- There were only two baths (one for men and one for women) for the 700 third-class passengers.
- Carruthers, Board of Trade Surveyor passed the Titanic fit to carry passengers on 2nd April after one day of sea trials off the coast of Northern Ireland. Only 7 days before her maiden voyage from Southampton
- Titantic was within 2 feet of a collision with another passenger liner, the New York, as she left Southampton.
- The Carpathia picked up 13 lifeboats and their survivors and brought them to New York. Once unloaded the lifeboats mysteriously disappeared.
- A full size replica of the Titanic is being built in an amusement park in China
There were many amazing photos in the the galleries, but I think this one is my favourite.
If you do ever get to Belfast and decided to shell out for entry £18 don’t miss seeing the Nomadic which is included in your ticket prices. It is in a dry dock near the Titanic Experience building. The little ship was one of two built to take passengers out to the Titanic from Cherbourg. Bruce Ismay, Chairman and Director of the White Star Line, Benjamin Guggenheim, the rich American mining magnate and Margaret (“Molly”) Brown, famous for insisting the lifeboats went back to pick up survivors, all boarded the Nomadic at Cherbourg to be ferried out to the Titanic.
The ship was built in the same shipyard at around the same time as the Titanic and the interior replicated a lot of the features of her bigger sisters she was built to serve, the Titanic and the Olympic, and has had a very varied past. It has been a nighclub, restaurant in Paris, served in both World Wars and is now back where it all started, Belfast. Evidently, parts of the ship that were stripped out over the years keep turning up on Ebay. These are purchased and refitted in their original places and the ornateness of the vessel is tangible. Once again, I could bore you with a whole load of facts but will give you just one. Nomadic was involved in an accident in Cherbourg in the 1920’s – she only survived by closing her watertight doors and compartments!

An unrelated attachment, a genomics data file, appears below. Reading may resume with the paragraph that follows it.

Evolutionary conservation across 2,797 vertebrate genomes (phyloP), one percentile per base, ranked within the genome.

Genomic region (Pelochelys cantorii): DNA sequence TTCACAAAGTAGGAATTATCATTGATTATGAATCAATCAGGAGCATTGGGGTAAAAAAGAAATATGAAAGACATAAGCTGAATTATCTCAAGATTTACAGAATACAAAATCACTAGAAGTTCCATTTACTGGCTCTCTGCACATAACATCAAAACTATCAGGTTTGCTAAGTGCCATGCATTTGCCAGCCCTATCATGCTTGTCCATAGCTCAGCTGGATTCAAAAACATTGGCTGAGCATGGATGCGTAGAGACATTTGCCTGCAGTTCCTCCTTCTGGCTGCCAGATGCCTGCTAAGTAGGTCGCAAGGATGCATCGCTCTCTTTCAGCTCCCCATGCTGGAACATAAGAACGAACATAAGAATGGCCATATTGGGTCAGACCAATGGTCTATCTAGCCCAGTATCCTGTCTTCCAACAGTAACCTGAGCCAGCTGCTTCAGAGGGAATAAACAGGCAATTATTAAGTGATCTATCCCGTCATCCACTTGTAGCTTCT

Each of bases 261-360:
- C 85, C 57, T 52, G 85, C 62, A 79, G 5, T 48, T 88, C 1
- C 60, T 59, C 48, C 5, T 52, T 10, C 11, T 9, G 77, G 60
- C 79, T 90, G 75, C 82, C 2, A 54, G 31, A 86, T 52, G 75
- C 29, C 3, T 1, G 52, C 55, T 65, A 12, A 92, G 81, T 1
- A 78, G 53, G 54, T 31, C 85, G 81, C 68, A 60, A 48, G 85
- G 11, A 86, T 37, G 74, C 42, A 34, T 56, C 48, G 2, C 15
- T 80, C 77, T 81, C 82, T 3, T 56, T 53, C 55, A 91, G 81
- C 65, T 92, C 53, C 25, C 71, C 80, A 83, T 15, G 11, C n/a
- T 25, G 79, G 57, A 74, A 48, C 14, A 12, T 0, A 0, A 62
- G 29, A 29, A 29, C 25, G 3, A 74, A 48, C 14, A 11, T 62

Would we recommend a visit?
We are quite selective on what we visit and what we don’t. £18 each is, for us, a huge outlay for entry to something. We both thought this museum was worth every penny and that wasn’t just because I am totally fascinated with the whole era and sequence of events.
We must start saving though because we understand that there is a Titanic II. A full size, sea-going, replica of Titanic is being planned by an eccentric millionaire in Australia although I don’t think the project is off the ground yet. It’s probably “unsinkable” too! Anyone fancy signing up for a maiden voyage cruise?
Yes, we are same in that we are very selective in what we pay out for museums. You are right 18 pounds is quite a bit especially when you convert it to NZ dollars! Never knew that this museum existed, thanks for sharing 🙂
The museum was only a little part of what Northern Ireland has to offer. Such an under rated country. Shame it too us so long to get there.
Nice blog Jo. Didn’t know you were such a Titanic geek.
It is such a tragic yet fascinating story. It is unbelievable that so many years on we are still putting the facts together. See…I am off again!
Definitely not a cheap day out but I agree with you that my fascination about the Whole history would make me visit. Great photos as always guys
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Forgot to say that if you zoom in on the one shot of Titanic you will see the infamous Captain Smith on the bridge! Thanks for the comment!